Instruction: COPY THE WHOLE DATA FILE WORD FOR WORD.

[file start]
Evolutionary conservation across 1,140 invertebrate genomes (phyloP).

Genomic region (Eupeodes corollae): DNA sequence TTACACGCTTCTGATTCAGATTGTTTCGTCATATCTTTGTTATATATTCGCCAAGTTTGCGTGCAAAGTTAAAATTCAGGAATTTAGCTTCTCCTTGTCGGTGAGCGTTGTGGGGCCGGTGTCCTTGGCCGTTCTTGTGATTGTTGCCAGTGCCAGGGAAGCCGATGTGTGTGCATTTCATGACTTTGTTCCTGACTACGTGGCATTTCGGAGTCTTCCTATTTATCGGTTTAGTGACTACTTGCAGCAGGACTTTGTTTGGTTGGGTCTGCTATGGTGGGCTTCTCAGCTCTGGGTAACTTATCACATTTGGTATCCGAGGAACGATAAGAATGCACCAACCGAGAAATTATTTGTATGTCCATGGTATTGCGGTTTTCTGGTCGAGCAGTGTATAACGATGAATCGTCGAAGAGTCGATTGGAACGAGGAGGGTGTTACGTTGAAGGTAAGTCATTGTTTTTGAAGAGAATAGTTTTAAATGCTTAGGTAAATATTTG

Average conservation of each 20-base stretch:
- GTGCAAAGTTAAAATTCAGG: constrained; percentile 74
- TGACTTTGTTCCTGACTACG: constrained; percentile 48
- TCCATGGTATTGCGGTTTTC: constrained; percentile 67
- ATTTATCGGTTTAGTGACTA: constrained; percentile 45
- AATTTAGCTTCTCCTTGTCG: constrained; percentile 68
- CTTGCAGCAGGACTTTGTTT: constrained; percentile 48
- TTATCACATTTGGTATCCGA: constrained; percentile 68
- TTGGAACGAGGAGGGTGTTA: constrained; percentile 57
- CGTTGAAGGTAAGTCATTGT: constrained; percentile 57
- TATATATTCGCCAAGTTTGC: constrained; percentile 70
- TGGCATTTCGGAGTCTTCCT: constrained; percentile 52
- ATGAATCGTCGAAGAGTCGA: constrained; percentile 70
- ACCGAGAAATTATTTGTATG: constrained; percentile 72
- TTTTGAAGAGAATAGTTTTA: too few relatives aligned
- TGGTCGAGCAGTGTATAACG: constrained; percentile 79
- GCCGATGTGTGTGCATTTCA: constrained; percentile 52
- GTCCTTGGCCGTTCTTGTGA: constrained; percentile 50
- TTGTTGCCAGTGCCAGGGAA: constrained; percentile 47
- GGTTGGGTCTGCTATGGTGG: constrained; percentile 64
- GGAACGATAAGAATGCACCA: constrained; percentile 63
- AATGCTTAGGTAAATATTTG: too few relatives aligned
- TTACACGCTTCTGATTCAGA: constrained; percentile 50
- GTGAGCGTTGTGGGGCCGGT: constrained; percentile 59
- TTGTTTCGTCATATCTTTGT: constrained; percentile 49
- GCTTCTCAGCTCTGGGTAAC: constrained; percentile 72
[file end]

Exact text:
Evolutionary conservation across 1,140 invertebrate genomes (phyloP).

Genomic region (Eupeodes corollae): DNA sequence TTACACGCTTCTGATTCAGATTGTTTCGTCATATCTTTGTTATATATTCGCCAAGTTTGCGTGCAAAGTTAAAATTCAGGAATTTAGCTTCTCCTTGTCGGTGAGCGTTGTGGGGCCGGTGTCCTTGGCCGTTCTTGTGATTGTTGCCAGTGCCAGGGAAGCCGATGTGTGTGCATTTCATGACTTTGTTCCTGACTACGTGGCATTTCGGAGTCTTCCTATTTATCGGTTTAGTGACTACTTGCAGCAGGACTTTGTTTGGTTGGGTCTGCTATGGTGGGCTTCTCAGCTCTGGGTAACTTATCACATTTGGTATCCGAGGAACGATAAGAATGCACCAACCGAGAAATTATTTGTATGTCCATGGTATTGCGGTTTTCTGGTCGAGCAGTGTATAACGATGAATCGTCGAAGAGTCGATTGGAACGAGGAGGGTGTTACGTTGAAGGTAAGTCATTGTTTTTGAAGAGAATAGTTTTAAATGCTTAGGTAAATATTTG

Average conservation of each 20-base stretch:
- GTGCAAAGTTAAAATTCAGG: constrained; percentile 74
- TGACTTTGTTCCTGACTACG: constrained; percentile 48
- TCCATGGTATTGCGGTTTTC: constrained; percentile 67
- ATTTATCGGTTTAGTGACTA: constrained; percentile 45
- AATTTAGCTTCTCCTTGTCG: constrained; percentile 68
- CTTGCAGCAGGACTTTGTTT: constrained; percentile 48
- TTATCACATTTGGTATCCGA: constrained; percentile 68
- TTGGAACGAGGAGGGTGTTA: constrained; percentile 57
- CGTTGAAGGTAAGTCATTGT: constrained; percentile 57
- TATATATTCGCCAAGTTTGC: constrained; percentile 70
- TGGCATTTCGGAGTCTTCCT: constrained; percentile 52
- ATGAATCGTCGAAGAGTCGA: constrained; percentile 70
- ACCGAGAAATTATTTGTATG: constrained; percentile 72
- TTTTGAAGAGAATAGTTTTA: too few relatives aligned
- TGGTCGAGCAGTGTATAACG: constrained; percentile 79
- GCCGATGTGTGTGCATTTCA: constrained; percentile 52
- GTCCTTGGCCGTTCTTGTGA: constrained; percentile 50
- TTGTTGCCAGTGCCAGGGAA: constrained; percentile 47
- GGTTGGGTCTGCTATGGTGG: constrained; percentile 64
- GGAACGATAAGAATGCACCA: constrained; percentile 63
- AATGCTTAGGTAAATATTTG: too few relatives aligned
- TTACACGCTTCTGATTCAGA: constrained; percentile 50
- GTGAGCGTTGTGGGGCCGGT: constrained; percentile 59
- TTGTTTCGTCATATCTTTGT: constrained; percentile 49
- GCTTCTCAGCTCTGGGTAAC: constrained; percentile 72